Revising the credit outlook for Europe’s capital goods sector


The evolution of the pandemic – in particular the duration of current lockdowns, delays in a vaccine rollout, and the potential for another outbreak – remains the principal risk for the European capital goods sector. Rating pressure on smaller non-investment grade capital goods companies remains high.

The crisis took its toll on engineering, equipment-making and industrial services companies that make up the sector. Revenue declined by an estimated 10% on average in 2020, while EBITDA fell by 18%.

The likely return to normal across industrial supply chains as health authorities worldwide roll out Covid-19 vaccines should underpin the capital goods sector’s at least partial recovery in 2021.

If we see the normalisation of industrial activity across supply chains as the rollout of Covid-19 vaccines gains momentum, the capital goods recovery may be similar in strength to that of 2010. European large-cap capital goods companies recorded revenue growth of about 10% that year, compared with an average decline in revenue of 13% in 2009, and, aided by aggressive cost cuts, succeeded in expanding profit margins by even more.

Recent purchasing manager surveys have shown some encouraging signs that companies’ order books are filling up again. Bonds worth around EUR 14 billion from capital-goods issuers mature this year. Rolling over debt should be manageable for investment-grade firms given investor appetite for yield amid prevailing low interest rates. Siemens AG, Airbus SE and Rolls-Royce PLC are among the companies with the most refinancing ahead of them.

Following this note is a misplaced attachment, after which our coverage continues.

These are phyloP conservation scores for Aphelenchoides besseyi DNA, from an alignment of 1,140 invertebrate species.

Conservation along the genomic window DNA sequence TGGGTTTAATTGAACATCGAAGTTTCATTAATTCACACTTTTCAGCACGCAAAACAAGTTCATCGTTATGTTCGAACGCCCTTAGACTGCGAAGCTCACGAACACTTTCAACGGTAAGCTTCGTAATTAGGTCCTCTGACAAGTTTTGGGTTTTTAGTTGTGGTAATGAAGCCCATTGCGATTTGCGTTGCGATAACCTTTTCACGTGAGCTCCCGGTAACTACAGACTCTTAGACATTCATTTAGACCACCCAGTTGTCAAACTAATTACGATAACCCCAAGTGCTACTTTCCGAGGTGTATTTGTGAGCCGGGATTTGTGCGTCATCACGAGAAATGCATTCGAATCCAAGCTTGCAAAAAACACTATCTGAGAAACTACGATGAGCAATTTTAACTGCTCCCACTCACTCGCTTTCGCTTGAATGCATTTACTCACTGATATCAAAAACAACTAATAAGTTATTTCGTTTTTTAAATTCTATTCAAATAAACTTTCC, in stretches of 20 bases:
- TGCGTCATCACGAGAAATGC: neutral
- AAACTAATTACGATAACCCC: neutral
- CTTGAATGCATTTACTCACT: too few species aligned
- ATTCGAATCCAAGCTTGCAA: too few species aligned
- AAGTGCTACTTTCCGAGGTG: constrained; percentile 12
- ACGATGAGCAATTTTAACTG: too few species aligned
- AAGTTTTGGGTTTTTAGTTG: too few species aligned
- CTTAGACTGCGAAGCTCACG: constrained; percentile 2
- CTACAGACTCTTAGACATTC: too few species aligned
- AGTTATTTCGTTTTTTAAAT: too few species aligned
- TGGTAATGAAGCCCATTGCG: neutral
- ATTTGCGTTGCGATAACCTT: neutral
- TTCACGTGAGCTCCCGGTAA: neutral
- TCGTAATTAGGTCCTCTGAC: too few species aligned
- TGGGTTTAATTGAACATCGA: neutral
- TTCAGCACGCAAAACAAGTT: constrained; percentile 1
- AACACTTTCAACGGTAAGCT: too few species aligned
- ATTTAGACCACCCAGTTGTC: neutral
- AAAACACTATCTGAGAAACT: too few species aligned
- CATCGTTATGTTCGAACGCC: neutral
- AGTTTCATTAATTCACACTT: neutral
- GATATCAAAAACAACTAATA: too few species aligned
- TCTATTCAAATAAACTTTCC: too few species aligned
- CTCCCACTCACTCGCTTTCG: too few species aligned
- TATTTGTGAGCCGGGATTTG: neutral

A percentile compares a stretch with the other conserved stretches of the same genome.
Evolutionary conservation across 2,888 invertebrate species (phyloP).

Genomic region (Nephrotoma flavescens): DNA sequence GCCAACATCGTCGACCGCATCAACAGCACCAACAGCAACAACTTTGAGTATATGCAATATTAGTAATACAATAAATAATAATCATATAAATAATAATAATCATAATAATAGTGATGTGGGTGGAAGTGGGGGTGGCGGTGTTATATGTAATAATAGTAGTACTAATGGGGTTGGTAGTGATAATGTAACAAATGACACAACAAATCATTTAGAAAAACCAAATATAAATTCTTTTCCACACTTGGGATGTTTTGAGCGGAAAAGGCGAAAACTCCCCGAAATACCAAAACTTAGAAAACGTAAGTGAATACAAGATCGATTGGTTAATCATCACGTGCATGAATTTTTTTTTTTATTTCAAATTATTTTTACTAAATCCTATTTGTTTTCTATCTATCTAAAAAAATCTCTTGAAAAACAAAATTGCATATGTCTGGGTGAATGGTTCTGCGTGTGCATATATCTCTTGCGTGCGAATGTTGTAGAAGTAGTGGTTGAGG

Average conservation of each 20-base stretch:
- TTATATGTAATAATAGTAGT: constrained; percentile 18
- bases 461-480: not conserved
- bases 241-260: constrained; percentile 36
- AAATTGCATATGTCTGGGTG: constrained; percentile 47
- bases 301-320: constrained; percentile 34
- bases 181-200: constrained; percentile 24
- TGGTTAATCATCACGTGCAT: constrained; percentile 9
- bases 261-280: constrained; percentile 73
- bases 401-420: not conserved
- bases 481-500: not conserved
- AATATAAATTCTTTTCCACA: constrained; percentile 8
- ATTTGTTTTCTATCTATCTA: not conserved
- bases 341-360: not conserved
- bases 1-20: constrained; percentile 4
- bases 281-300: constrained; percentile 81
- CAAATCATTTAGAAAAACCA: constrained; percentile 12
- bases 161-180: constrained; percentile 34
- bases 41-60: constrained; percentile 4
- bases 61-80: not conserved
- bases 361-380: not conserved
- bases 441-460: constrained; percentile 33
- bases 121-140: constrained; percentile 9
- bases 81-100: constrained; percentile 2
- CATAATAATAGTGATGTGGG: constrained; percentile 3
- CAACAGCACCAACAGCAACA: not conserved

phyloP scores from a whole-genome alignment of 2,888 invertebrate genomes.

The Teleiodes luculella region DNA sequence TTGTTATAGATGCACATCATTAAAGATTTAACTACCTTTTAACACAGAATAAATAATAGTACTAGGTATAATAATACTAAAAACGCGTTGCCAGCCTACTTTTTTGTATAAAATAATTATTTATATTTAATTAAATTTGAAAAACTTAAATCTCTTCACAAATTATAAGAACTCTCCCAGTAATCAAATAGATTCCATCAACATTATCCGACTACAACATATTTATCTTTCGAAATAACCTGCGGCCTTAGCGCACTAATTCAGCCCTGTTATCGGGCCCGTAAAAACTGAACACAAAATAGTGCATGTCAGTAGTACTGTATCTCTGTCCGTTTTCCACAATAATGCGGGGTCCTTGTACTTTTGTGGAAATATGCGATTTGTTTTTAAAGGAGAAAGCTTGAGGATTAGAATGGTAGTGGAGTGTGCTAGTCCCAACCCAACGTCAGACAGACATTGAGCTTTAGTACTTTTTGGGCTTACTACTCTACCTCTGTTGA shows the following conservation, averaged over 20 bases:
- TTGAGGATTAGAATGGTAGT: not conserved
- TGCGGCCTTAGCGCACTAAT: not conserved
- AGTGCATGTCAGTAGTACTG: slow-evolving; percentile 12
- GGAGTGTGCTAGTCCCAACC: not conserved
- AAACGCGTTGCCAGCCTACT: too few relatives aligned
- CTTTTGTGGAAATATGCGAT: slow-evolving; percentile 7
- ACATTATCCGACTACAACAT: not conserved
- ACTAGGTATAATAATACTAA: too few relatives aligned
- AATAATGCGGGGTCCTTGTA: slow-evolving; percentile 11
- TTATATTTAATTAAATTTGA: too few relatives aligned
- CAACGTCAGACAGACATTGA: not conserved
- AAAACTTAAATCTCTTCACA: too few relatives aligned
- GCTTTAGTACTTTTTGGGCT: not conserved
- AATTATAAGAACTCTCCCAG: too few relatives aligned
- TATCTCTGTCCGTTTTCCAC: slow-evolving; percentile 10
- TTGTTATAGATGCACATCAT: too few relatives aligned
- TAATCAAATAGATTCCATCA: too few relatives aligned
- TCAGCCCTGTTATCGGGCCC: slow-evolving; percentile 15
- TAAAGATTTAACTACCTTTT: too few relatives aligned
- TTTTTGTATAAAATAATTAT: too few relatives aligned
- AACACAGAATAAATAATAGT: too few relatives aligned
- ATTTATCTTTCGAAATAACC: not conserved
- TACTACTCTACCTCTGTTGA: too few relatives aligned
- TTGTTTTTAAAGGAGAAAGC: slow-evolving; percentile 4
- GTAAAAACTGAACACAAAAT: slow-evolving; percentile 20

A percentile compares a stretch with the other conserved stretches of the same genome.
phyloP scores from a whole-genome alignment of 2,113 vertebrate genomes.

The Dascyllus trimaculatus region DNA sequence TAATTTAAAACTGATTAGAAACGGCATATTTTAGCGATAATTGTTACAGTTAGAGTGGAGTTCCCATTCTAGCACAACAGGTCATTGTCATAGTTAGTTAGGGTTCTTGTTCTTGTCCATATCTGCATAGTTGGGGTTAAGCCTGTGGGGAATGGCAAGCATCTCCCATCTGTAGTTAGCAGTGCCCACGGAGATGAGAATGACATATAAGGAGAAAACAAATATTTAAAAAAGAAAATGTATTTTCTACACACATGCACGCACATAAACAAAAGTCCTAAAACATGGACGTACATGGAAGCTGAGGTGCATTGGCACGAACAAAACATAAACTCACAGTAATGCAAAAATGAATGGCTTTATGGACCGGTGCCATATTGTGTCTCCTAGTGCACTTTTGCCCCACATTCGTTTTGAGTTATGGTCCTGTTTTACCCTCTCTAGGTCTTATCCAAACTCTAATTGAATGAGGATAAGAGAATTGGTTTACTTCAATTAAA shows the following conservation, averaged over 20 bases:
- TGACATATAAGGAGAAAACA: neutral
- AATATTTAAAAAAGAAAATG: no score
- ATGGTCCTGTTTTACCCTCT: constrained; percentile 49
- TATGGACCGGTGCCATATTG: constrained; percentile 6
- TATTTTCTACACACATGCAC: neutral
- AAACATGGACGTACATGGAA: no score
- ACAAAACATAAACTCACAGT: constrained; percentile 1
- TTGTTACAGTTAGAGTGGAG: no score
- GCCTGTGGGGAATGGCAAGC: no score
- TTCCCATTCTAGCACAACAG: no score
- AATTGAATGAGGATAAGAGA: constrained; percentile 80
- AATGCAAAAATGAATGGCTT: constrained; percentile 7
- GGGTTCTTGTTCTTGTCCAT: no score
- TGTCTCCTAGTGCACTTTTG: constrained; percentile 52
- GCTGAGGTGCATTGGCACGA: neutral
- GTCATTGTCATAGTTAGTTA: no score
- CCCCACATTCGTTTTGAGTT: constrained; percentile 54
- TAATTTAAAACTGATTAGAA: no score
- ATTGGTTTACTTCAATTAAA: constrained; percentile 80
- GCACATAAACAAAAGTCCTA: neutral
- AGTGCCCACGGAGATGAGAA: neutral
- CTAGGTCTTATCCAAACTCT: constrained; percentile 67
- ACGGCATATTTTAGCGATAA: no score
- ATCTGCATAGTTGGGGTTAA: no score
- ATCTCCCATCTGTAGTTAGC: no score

However, the sector faces a bumpy road on the way to a full recovery to pre-crisis performance. The strength of the economic upswing is unclear. Another potential risk is the development of US-China trade relations under the new US government.

Given the capital goods sector’s diversity of business models and end-markets, the pace of recovery will vary widely among subsectors. Rating pressure for small, non-investment grade companies will continue in 2021.

Deal making could be credit negative. Unlike previous economic crises, valuations did not collapse in 2020. Potential deal multiples remain high. Ambitious, large-scale M&A could strain balance sheets. At the same time, European companies will continue to refocus their businesses through asset sales, with significant disposals or spin-offs possible by Philips NV, Sandvik AB, Siemens, Smiths Group PLC and Thyssenkrupp SE.

Scope Ratings GmbH is leading European credit rating agency, specialising in the analysis and ratings of financial institutions, corporates, structured finance, project finance and public finance. Scope Ratings offers a credit risk analysis that is opinion-driven, forward-looking and non-mechanistic

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